Besides the moon, the night's brightest light will be the International Space Station now through early February at dusk. At the end of this article I've listed several ways you can find out exactly when and where to look for it. Even at its faintest, the ISS equals Sirius, the brightest nighttime star, and when it passes overhead it can rival Venus.

The ISS travels from west to east to take advantage of Earth's west-to-east rotation. (Bob King)
The ISS travels from west to east to take advantage of Earth's west-to-east rotation. (Bob King)

The station travels from west to east across the sky — opposite that of the stars — because it was launched in the direction of Earth's spin to take advantage of the free rotational boost the planet provides. If it traveled the other way, against the direction of rotation, it would take a lot more fuel (= money and weight) to reach the necessary speed for orbit.

The first two pieces of the International Space Station — the Russian-Zarya and US-Unity — are mated together in orbit in December 1998. (NASA)
The first two pieces of the International Space Station — the Russian-Zarya and US-Unity — are mated together in orbit in December 1998. (NASA)

The space station's been around so long we tend to take for it granted like the sun or moon. But like anything fashioned by humans it has a limited lifetime. Come to think, so do the moon and sun, but that's a different story!

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The first piece of the ISS was launched into orbit in 1998. Two years later the first crew arrived. It's been inhabited ever since. Over the years, more pieces, called modules, have been added which have expanded the space station's research capacity and population. By the time the main construction was completed in 2011 the ship had grown to the size of a U.S. football field. Its enormous girth, large and reflective solar panels and relatively low orbit make it the brightest artificial satellite in the sky.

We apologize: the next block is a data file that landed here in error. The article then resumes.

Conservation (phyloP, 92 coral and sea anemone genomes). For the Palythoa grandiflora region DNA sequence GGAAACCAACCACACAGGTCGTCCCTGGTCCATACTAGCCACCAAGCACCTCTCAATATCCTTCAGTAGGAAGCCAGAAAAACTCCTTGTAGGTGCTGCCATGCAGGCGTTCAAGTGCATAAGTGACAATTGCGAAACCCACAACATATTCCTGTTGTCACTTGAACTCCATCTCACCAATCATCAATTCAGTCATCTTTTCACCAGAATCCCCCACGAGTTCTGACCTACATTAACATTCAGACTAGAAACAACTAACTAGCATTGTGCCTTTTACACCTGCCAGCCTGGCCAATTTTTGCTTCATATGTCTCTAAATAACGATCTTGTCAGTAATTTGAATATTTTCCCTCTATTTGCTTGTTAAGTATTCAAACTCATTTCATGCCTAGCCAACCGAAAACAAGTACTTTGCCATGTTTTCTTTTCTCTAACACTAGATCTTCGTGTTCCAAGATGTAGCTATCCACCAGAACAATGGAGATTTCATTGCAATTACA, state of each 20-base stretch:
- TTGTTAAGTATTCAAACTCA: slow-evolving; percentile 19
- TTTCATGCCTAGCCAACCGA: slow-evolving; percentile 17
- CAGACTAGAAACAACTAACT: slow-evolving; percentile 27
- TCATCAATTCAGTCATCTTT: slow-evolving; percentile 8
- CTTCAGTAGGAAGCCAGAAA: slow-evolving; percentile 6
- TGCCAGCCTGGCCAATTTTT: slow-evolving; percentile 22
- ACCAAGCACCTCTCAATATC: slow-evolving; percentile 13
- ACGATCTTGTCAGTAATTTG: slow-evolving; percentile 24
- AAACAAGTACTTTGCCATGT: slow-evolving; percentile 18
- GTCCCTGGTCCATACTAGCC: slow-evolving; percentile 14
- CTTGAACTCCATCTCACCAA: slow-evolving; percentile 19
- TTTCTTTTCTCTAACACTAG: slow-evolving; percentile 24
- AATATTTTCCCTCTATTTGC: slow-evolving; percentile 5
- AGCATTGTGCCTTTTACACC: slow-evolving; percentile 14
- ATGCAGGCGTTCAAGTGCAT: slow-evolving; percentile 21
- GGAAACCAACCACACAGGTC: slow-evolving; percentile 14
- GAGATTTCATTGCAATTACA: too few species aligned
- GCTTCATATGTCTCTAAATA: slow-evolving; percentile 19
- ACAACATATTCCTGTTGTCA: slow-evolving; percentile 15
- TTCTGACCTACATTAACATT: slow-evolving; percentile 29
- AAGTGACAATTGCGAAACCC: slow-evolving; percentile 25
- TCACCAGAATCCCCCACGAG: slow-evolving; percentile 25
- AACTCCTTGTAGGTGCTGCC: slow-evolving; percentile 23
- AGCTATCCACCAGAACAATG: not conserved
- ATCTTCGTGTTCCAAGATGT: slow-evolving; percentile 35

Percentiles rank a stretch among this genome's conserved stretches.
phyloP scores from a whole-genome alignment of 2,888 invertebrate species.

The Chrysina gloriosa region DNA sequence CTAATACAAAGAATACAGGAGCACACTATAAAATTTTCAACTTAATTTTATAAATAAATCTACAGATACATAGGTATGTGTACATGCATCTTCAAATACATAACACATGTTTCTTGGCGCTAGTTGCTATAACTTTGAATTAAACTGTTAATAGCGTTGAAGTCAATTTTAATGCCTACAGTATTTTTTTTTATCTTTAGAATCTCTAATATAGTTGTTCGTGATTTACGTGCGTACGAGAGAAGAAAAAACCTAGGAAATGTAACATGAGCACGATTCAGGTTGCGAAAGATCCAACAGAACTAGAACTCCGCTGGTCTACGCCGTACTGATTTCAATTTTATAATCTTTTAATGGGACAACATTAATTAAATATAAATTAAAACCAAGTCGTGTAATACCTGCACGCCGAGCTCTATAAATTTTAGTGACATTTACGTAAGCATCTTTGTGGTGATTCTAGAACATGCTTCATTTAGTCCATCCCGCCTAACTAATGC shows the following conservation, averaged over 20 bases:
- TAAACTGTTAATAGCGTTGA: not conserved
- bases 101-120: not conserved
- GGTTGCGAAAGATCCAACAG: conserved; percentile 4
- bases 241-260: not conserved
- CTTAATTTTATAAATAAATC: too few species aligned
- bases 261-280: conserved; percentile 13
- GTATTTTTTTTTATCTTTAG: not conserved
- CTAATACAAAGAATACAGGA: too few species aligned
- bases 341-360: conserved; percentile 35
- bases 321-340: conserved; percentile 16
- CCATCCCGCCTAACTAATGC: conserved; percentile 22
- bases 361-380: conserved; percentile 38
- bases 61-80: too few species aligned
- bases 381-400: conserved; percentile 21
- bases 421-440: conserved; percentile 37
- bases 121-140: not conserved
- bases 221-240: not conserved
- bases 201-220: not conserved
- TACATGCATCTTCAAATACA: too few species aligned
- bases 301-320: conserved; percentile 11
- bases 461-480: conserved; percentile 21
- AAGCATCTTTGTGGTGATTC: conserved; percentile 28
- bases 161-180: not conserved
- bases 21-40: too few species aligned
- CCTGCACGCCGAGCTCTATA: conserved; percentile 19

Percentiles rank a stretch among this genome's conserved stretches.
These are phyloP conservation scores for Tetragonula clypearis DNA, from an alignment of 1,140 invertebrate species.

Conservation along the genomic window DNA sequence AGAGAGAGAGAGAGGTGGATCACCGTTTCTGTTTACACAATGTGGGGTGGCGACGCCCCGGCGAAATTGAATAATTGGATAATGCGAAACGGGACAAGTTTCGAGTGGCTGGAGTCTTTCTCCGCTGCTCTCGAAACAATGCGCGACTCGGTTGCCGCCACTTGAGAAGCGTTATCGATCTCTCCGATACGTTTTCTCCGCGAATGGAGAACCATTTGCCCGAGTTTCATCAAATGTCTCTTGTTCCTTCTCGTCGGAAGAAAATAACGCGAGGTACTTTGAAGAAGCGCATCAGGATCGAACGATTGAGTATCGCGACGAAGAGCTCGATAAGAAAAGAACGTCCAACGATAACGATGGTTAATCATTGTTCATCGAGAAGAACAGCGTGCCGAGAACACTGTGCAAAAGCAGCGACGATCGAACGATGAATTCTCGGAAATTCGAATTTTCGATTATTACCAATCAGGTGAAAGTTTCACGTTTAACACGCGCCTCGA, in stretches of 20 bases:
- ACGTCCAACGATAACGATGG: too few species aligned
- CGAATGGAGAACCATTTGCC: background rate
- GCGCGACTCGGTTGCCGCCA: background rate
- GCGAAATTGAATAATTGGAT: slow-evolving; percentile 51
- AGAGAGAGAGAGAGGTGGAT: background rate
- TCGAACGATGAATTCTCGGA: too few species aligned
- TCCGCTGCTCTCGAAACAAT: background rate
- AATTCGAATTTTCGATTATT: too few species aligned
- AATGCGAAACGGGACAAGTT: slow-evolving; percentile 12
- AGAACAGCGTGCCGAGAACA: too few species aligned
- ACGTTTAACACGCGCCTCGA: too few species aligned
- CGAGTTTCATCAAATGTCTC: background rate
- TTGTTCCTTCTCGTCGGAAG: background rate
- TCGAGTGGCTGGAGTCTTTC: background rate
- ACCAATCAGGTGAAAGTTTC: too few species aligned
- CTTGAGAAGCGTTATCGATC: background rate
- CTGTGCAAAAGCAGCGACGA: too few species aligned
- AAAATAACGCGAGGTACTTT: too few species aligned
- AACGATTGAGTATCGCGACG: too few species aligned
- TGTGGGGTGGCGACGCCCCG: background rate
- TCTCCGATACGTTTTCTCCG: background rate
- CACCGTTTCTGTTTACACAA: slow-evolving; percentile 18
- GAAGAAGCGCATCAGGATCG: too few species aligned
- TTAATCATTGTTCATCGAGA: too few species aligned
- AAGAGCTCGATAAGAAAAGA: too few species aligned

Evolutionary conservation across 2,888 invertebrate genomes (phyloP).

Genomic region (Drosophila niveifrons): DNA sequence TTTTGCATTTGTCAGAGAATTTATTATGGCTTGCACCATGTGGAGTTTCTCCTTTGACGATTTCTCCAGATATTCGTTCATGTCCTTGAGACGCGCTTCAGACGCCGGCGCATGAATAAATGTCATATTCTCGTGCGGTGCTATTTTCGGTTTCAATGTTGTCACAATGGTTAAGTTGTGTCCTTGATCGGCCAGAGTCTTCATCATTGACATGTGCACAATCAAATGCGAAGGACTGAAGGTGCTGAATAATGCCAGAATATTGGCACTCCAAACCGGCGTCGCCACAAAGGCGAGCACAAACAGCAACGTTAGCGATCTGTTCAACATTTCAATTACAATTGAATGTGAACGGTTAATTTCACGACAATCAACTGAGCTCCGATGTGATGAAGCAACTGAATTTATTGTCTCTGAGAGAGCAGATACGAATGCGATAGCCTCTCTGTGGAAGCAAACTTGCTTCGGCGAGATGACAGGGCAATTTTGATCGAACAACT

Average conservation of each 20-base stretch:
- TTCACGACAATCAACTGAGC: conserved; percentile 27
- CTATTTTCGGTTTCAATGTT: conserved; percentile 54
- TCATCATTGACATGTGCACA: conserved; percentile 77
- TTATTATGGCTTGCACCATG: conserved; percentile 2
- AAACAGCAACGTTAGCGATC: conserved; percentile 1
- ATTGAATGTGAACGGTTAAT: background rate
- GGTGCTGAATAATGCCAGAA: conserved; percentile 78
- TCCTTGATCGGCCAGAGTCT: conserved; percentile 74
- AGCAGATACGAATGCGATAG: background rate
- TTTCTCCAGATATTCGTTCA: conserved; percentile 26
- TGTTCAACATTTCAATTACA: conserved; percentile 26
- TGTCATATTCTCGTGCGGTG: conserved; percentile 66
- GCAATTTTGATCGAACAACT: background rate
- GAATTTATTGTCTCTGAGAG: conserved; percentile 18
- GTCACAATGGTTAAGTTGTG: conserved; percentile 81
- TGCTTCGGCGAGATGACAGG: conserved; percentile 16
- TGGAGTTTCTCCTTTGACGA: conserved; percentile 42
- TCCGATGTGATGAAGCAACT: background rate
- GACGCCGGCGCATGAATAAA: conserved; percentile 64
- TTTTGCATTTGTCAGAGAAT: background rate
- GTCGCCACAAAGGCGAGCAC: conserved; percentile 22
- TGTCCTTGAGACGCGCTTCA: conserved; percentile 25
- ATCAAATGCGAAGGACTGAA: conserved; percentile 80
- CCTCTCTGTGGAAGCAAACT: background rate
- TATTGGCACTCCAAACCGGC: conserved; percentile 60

NASA astronaut Shannon Walker tends to plants growing inside the Veggie plant growth facility a space botany study earlier this month. The investigation is cultivating Extra Dwarf Pak Choi, Amara Mustard, and Red Romaine Lettuce, which are harvested in orbit, with samples returned to Earth for testing. (NASA)
NASA astronaut Shannon Walker tends to plants growing inside the Veggie plant growth facility a space botany study earlier this month. The investigation is cultivating Extra Dwarf Pak Choi, Amara Mustard, and Red Romaine Lettuce, which are harvested in orbit, with samples returned to Earth for testing. (NASA)

Within the modules, astronauts conduct hundreds of experiments in microgravity conditions that can't be duplicated as easily and consistently on Earth. Microgravity refers to the weak gravity experienced inside an orbiting spacecraft. Although photos of astronauts gobbling globules of floating water make it look like there's no gravity on the space station, the ship is bound in orbit by the gravitational force of the Earth the same way we're bound to this earthly life.

On the ground the force of gravity is 1 g, but 250 miles (400 km) up at the ISS it's a little less, equal to 0.89 g. Remember that the farther you are from a massive body, the weaker the gravity pulling you back. 0.89g is still plenty enough gravity to feel weight and walk around, although with a lighter step.